So, there is no need to disavow the "time texts", in that indeed they do speak of Jesus' impending first century coming in the clouds; but not back to earth but before the Father in glory and power! And there certainly is no need to take things to the hyper ends and attempt to overthrow all of historic Christian interpretation by our own wild-eyed private interpretations.
The book of Revelation is a summary of the rest of the Bible and is written in a very cryptic style which has lent to fanatics of all sorts to seize upon it in misuse; why then should we expect different from hyperpreterists, a group even the Arians, the Nestorians, and the Arminians would reject as heretical. Since Revelation is addressing everything in summary and cryptic fashion it is not wise to use Revelation as our primary eschatological source. Jesus Himself has spoken more plainly about eschatology than the book of Revelation but fanatics of all sorts like to hide in Revelation's pages because therein they can confuse and lead people astray. The books speaks of all the various "comings" of Christ -- His first; earthly ministry, His coming in glory and power AND His Second Coming. The book cannot simply be called a recapitulation parallel as it is addressing so many topics in a very brief manner and some may or may not be in chronological order.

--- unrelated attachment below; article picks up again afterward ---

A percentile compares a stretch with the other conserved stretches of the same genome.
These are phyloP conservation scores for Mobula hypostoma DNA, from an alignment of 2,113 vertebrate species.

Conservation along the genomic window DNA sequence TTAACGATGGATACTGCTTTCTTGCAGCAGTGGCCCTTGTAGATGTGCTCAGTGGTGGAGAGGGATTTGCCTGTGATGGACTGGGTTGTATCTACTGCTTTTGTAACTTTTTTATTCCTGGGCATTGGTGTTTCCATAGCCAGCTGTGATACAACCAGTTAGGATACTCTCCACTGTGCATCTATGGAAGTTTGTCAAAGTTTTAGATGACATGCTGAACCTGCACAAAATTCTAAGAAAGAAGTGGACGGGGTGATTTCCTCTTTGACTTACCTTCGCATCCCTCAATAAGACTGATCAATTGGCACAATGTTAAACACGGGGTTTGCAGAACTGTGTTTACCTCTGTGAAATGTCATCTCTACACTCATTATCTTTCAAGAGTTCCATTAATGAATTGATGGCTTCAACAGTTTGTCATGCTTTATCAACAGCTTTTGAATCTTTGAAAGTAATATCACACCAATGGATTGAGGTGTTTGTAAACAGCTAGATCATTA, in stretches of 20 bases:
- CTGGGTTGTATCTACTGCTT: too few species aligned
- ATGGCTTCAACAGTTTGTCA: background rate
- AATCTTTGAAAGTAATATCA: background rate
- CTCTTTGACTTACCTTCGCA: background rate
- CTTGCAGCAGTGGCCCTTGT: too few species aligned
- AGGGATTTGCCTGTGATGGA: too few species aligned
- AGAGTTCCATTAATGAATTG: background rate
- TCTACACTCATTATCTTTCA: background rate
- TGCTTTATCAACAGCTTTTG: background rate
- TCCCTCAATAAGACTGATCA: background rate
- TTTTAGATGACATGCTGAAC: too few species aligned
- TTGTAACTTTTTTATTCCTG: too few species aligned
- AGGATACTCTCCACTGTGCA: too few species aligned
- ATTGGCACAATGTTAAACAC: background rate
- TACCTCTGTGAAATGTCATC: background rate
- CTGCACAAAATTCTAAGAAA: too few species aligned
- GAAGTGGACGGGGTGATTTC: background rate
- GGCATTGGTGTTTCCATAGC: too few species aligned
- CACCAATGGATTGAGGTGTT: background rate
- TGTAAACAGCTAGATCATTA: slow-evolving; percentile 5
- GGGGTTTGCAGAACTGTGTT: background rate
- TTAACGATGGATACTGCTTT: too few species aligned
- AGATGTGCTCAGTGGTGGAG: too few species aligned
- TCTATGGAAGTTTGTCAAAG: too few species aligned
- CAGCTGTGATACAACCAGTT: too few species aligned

All the other questions Sullivan asks are so imbued with his false overarching hyperpreterist premises, the difficulty to unravel them further than I have already would be a book in itself.
First, let me ask Sullivan for forgiveness if I had previously not answered any of his ORIGINAL questions though in good faith I had believed I had in the 4 links posted at the start of this response. I will not squabble over it now but will accept Sullivan's charge that I had supposedly not answered his questions whether it was the case or not. However NOW with this lengthy response to all 5 "questions" I have answered ALL of Sullivan's questions even if I have answered specific ones generally. He should cease from saying I have not answered him, even if he does not like the answers I have provided. And YES, these answers contains lots of commentary references as well as Scripture references because I wanted to make sure I was not merely providing my "own view".